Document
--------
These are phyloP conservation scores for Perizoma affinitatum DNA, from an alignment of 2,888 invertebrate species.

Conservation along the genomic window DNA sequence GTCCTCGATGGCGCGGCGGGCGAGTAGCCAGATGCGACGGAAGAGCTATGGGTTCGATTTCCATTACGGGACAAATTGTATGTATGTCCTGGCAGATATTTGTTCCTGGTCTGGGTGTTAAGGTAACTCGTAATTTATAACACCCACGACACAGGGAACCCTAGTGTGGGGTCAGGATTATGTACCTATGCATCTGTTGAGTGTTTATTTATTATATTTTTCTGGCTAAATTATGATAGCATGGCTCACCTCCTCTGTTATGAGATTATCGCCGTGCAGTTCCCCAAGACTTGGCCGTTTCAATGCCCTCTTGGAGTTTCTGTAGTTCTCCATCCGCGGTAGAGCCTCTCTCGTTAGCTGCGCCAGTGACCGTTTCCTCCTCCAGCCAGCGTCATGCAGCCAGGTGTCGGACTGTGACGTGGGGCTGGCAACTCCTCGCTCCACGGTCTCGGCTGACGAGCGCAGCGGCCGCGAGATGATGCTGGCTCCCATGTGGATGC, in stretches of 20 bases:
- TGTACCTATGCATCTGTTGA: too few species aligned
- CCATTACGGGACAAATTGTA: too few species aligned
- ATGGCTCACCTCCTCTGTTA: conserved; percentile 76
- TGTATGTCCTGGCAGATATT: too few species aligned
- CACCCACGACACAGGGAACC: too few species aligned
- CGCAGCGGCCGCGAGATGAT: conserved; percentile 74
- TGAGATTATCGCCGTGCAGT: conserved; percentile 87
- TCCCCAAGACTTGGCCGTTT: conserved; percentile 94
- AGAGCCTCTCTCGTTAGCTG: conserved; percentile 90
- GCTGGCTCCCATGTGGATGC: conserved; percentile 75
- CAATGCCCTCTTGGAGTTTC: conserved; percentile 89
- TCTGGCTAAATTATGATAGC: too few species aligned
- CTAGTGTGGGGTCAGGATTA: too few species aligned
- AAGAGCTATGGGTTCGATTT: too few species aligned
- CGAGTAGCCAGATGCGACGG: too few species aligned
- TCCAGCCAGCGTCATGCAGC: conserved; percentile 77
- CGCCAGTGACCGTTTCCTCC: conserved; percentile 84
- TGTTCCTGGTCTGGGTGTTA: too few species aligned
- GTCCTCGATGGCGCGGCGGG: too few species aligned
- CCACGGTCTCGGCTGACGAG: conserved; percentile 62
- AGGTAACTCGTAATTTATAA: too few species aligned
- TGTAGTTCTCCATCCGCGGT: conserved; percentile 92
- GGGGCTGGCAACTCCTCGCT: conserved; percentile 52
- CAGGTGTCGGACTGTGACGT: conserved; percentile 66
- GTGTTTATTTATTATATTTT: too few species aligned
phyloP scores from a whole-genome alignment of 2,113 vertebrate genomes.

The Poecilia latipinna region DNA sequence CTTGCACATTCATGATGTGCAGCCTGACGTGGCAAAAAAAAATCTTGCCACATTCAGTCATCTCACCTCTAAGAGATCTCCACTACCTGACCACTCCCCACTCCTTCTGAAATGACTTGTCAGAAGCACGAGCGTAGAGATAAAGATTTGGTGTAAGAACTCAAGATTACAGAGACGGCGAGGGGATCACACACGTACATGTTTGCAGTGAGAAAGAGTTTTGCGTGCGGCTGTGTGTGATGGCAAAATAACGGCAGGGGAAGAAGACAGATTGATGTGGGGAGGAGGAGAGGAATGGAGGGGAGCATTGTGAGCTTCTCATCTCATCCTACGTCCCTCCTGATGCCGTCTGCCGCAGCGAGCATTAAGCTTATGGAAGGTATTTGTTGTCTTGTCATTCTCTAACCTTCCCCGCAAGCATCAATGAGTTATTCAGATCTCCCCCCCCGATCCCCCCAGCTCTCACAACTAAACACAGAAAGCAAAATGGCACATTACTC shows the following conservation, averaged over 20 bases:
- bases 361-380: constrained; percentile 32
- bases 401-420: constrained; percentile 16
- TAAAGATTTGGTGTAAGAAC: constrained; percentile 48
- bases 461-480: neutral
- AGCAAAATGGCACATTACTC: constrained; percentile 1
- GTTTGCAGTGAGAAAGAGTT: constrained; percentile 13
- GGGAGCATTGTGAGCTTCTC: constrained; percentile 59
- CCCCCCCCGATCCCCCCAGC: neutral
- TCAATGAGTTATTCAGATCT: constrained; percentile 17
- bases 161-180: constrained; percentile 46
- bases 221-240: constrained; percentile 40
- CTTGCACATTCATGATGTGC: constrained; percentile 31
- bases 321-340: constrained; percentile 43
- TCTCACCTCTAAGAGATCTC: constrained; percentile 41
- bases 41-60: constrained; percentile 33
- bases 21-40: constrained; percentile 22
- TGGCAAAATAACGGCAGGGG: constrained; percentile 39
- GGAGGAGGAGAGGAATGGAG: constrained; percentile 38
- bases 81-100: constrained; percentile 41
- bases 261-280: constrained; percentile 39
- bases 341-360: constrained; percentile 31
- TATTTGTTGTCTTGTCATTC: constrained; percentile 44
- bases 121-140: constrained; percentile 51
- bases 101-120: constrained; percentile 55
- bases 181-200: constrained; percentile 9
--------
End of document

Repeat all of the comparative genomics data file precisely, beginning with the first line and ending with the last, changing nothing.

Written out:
These are phyloP conservation scores for Perizoma affinitatum DNA, from an alignment of 2,888 invertebrate species.

Conservation along the genomic window DNA sequence GTCCTCGATGGCGCGGCGGGCGAGTAGCCAGATGCGACGGAAGAGCTATGGGTTCGATTTCCATTACGGGACAAATTGTATGTATGTCCTGGCAGATATTTGTTCCTGGTCTGGGTGTTAAGGTAACTCGTAATTTATAACACCCACGACACAGGGAACCCTAGTGTGGGGTCAGGATTATGTACCTATGCATCTGTTGAGTGTTTATTTATTATATTTTTCTGGCTAAATTATGATAGCATGGCTCACCTCCTCTGTTATGAGATTATCGCCGTGCAGTTCCCCAAGACTTGGCCGTTTCAATGCCCTCTTGGAGTTTCTGTAGTTCTCCATCCGCGGTAGAGCCTCTCTCGTTAGCTGCGCCAGTGACCGTTTCCTCCTCCAGCCAGCGTCATGCAGCCAGGTGTCGGACTGTGACGTGGGGCTGGCAACTCCTCGCTCCACGGTCTCGGCTGACGAGCGCAGCGGCCGCGAGATGATGCTGGCTCCCATGTGGATGC, in stretches of 20 bases:
- TGTACCTATGCATCTGTTGA: too few species aligned
- CCATTACGGGACAAATTGTA: too few species aligned
- ATGGCTCACCTCCTCTGTTA: conserved; percentile 76
- TGTATGTCCTGGCAGATATT: too few species aligned
- CACCCACGACACAGGGAACC: too few species aligned
- CGCAGCGGCCGCGAGATGAT: conserved; percentile 74
- TGAGATTATCGCCGTGCAGT: conserved; percentile 87
- TCCCCAAGACTTGGCCGTTT: conserved; percentile 94
- AGAGCCTCTCTCGTTAGCTG: conserved; percentile 90
- GCTGGCTCCCATGTGGATGC: conserved; percentile 75
- CAATGCCCTCTTGGAGTTTC: conserved; percentile 89
- TCTGGCTAAATTATGATAGC: too few species aligned
- CTAGTGTGGGGTCAGGATTA: too few species aligned
- AAGAGCTATGGGTTCGATTT: too few species aligned
- CGAGTAGCCAGATGCGACGG: too few species aligned
- TCCAGCCAGCGTCATGCAGC: conserved; percentile 77
- CGCCAGTGACCGTTTCCTCC: conserved; percentile 84
- TGTTCCTGGTCTGGGTGTTA: too few species aligned
- GTCCTCGATGGCGCGGCGGG: too few species aligned
- CCACGGTCTCGGCTGACGAG: conserved; percentile 62
- AGGTAACTCGTAATTTATAA: too few species aligned
- TGTAGTTCTCCATCCGCGGT: conserved; percentile 92
- GGGGCTGGCAACTCCTCGCT: conserved; percentile 52
- CAGGTGTCGGACTGTGACGT: conserved; percentile 66
- GTGTTTATTTATTATATTTT: too few species aligned
phyloP scores from a whole-genome alignment of 2,113 vertebrate genomes.

The Poecilia latipinna region DNA sequence CTTGCACATTCATGATGTGCAGCCTGACGTGGCAAAAAAAAATCTTGCCACATTCAGTCATCTCACCTCTAAGAGATCTCCACTACCTGACCACTCCCCACTCCTTCTGAAATGACTTGTCAGAAGCACGAGCGTAGAGATAAAGATTTGGTGTAAGAACTCAAGATTACAGAGACGGCGAGGGGATCACACACGTACATGTTTGCAGTGAGAAAGAGTTTTGCGTGCGGCTGTGTGTGATGGCAAAATAACGGCAGGGGAAGAAGACAGATTGATGTGGGGAGGAGGAGAGGAATGGAGGGGAGCATTGTGAGCTTCTCATCTCATCCTACGTCCCTCCTGATGCCGTCTGCCGCAGCGAGCATTAAGCTTATGGAAGGTATTTGTTGTCTTGTCATTCTCTAACCTTCCCCGCAAGCATCAATGAGTTATTCAGATCTCCCCCCCCGATCCCCCCAGCTCTCACAACTAAACACAGAAAGCAAAATGGCACATTACTC shows the following conservation, averaged over 20 bases:
- bases 361-380: constrained; percentile 32
- bases 401-420: constrained; percentile 16
- TAAAGATTTGGTGTAAGAAC: constrained; percentile 48
- bases 461-480: neutral
- AGCAAAATGGCACATTACTC: constrained; percentile 1
- GTTTGCAGTGAGAAAGAGTT: constrained; percentile 13
- GGGAGCATTGTGAGCTTCTC: constrained; percentile 59
- CCCCCCCCGATCCCCCCAGC: neutral
- TCAATGAGTTATTCAGATCT: constrained; percentile 17
- bases 161-180: constrained; percentile 46
- bases 221-240: constrained; percentile 40
- CTTGCACATTCATGATGTGC: constrained; percentile 31
- bases 321-340: constrained; percentile 43
- TCTCACCTCTAAGAGATCTC: constrained; percentile 41
- bases 41-60: constrained; percentile 33
- bases 21-40: constrained; percentile 22
- TGGCAAAATAACGGCAGGGG: constrained; percentile 39
- GGAGGAGGAGAGGAATGGAG: constrained; percentile 38
- bases 81-100: constrained; percentile 41
- bases 261-280: constrained; percentile 39
- bases 341-360: constrained; percentile 31
- TATTTGTTGTCTTGTCATTC: constrained; percentile 44
- bases 121-140: constrained; percentile 51
- bases 101-120: constrained; percentile 55
- bases 181-200: constrained; percentile 9